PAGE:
Halifax Daily News Review SYW (Nova Scotia)
HEADLINE: Fleetwood Mac: old and improved
BYLINE: RON FOLEY MacDONALD
FLEETWOOD MAC SAY YOU WILL ***** (Reprise/Warners) - It seems no big-selling band can resist the commercial pressures of getting back together these days. Even long-time holdouts such as The Eagles are putting the finishing touches on a new studio album of original material, to be released late this spring. And, of course, The Beatles papered over their differences in the mid-'90s to polish up two of John Lennon's demo tapes and create the first new Fab Four songs in a quarter century -- all to launch their Anthology series just a few years ago.
Well, Fleetwood Mac is the latest to release a reunion album, albeit with one member -- Christine McVie -- vowing to sit out (she ultimately makes a couple of guest appearances on the new CD, along with the likes of Sheryl Crow and Dave Palmer). Still, the lineup is four-fifths of the classic mid '70s crew that made albums like Rumours and Tusk the very definition of mainstream best-selling California pop.
All of this buildup should have made for a skeptical public, and overwhelming expectations for a weak, watered-down contractual obligation album designed to be a quick cash-and-grab by a bunch of burnt-out musicians bent on building up their pension funds.
On the strength of Say You Will (on Reprise/Warners), however, that scenario couldn't be farther from the truth. The 18-song CD is a stunning collection of songs that may actually be Fleetwood Mac's very best album. Ever.
With Lindsey Buckingham and Stevie Nicks utterly revitalized, the group sounds confident and unrestrained. The songs are quirky, tuneful and amazingly fresh. The playing and production is crisp, clear and invigorating.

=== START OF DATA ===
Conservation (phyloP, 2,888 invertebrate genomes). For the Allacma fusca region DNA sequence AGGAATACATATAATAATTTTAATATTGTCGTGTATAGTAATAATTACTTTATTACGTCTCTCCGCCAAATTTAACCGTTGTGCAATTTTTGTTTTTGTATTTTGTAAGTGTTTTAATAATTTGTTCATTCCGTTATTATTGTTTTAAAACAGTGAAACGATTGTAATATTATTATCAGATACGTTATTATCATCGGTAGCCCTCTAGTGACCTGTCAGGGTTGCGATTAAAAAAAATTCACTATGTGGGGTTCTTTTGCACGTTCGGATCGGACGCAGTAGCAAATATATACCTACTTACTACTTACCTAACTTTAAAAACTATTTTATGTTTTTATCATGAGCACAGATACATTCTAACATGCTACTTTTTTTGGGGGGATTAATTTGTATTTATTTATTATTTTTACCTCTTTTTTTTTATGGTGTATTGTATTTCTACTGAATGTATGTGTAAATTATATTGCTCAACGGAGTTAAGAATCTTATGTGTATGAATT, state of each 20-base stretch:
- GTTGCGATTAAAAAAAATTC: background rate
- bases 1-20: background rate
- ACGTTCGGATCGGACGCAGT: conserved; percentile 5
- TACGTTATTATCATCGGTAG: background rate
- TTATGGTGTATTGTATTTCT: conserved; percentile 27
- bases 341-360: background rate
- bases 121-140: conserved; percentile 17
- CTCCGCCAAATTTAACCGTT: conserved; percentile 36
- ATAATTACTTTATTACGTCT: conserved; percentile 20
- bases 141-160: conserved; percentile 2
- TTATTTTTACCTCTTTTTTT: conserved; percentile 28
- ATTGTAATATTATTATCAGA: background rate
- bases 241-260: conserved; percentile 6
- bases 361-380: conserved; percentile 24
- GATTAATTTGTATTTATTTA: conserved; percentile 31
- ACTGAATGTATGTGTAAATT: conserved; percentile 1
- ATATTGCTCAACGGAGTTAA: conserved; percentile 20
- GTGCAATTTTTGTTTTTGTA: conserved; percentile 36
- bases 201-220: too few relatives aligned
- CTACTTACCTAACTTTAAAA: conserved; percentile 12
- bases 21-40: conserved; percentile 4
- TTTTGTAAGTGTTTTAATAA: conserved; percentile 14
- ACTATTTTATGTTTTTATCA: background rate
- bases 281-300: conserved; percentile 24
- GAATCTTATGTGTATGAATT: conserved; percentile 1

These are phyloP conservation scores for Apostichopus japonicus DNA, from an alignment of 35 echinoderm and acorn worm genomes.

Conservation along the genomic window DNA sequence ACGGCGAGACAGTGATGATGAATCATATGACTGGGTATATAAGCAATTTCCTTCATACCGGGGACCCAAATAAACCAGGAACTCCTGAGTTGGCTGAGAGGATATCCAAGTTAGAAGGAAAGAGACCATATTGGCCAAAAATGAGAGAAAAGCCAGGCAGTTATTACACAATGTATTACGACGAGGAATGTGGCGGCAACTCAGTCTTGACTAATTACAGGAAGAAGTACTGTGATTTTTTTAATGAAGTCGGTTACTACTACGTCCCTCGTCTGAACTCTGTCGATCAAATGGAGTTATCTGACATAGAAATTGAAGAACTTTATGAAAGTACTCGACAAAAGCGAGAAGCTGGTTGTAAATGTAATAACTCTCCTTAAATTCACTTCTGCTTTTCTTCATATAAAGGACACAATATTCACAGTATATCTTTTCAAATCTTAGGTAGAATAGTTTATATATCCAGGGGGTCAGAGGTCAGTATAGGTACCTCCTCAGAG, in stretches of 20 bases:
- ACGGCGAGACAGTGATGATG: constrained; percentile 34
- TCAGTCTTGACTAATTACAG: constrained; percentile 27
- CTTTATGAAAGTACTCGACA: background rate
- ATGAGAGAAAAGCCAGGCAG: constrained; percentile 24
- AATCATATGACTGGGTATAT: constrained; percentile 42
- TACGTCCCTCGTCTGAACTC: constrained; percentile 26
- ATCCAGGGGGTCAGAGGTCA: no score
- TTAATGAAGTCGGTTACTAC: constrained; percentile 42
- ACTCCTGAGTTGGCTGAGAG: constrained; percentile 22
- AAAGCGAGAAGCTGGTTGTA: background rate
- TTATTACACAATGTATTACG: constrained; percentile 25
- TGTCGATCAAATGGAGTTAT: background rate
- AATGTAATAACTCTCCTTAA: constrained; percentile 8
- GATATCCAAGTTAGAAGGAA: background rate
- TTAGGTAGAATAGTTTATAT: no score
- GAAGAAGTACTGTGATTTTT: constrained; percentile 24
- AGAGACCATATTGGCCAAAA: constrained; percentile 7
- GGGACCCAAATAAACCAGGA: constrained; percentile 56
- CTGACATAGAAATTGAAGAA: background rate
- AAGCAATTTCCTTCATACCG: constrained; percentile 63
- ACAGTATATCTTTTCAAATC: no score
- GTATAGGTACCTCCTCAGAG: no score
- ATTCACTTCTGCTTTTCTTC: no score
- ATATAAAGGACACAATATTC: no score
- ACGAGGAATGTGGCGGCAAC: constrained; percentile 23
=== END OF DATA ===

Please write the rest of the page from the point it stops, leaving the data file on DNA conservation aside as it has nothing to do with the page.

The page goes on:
While there's nothing particularly innovative on the CD, the album is blessed by a sense of invention that makes every track an adventurous listen. And while the band occasionally went off the rails in the past -- Tusk remains a challenging listen -- there's an astonishing sense of discipline shot through Say You Will.
With the album ranging from the superb, out-and-out pop of What's The World Coming To and Steal Your Heart Away to the forceful eccentricity of Murrow Turning Over In His Grave, Say You Will is nothing short of spectacular.
There are some delicious moments on the disc that are totally unexpected. Like the children's choir that suddenly takes over the out-choruses of Stevie Nicks's title song Say You Will, and then fades suddenly away. Or Buckingham's skittering guitars that burble away under the nonsense syllables of Red Rover.
The only real disappointment is the weirdly bland first single, Peacekeeper, which seems to have snitched part of its chorus line from Paul Simon's 1973 hit Kodachrome.
It could be a clever homage, of course. Whatever the case, Say You Will sounds less like a contrived bit of washed-out profit taking and more like an unexpected career highlight. It's a rich, rewarding album that comes as reminder that some of the '70s greatest pop talents -- Steely Dan comes to mind, and they have a new album due in June -- still have some substantial tricks up their sleeves.
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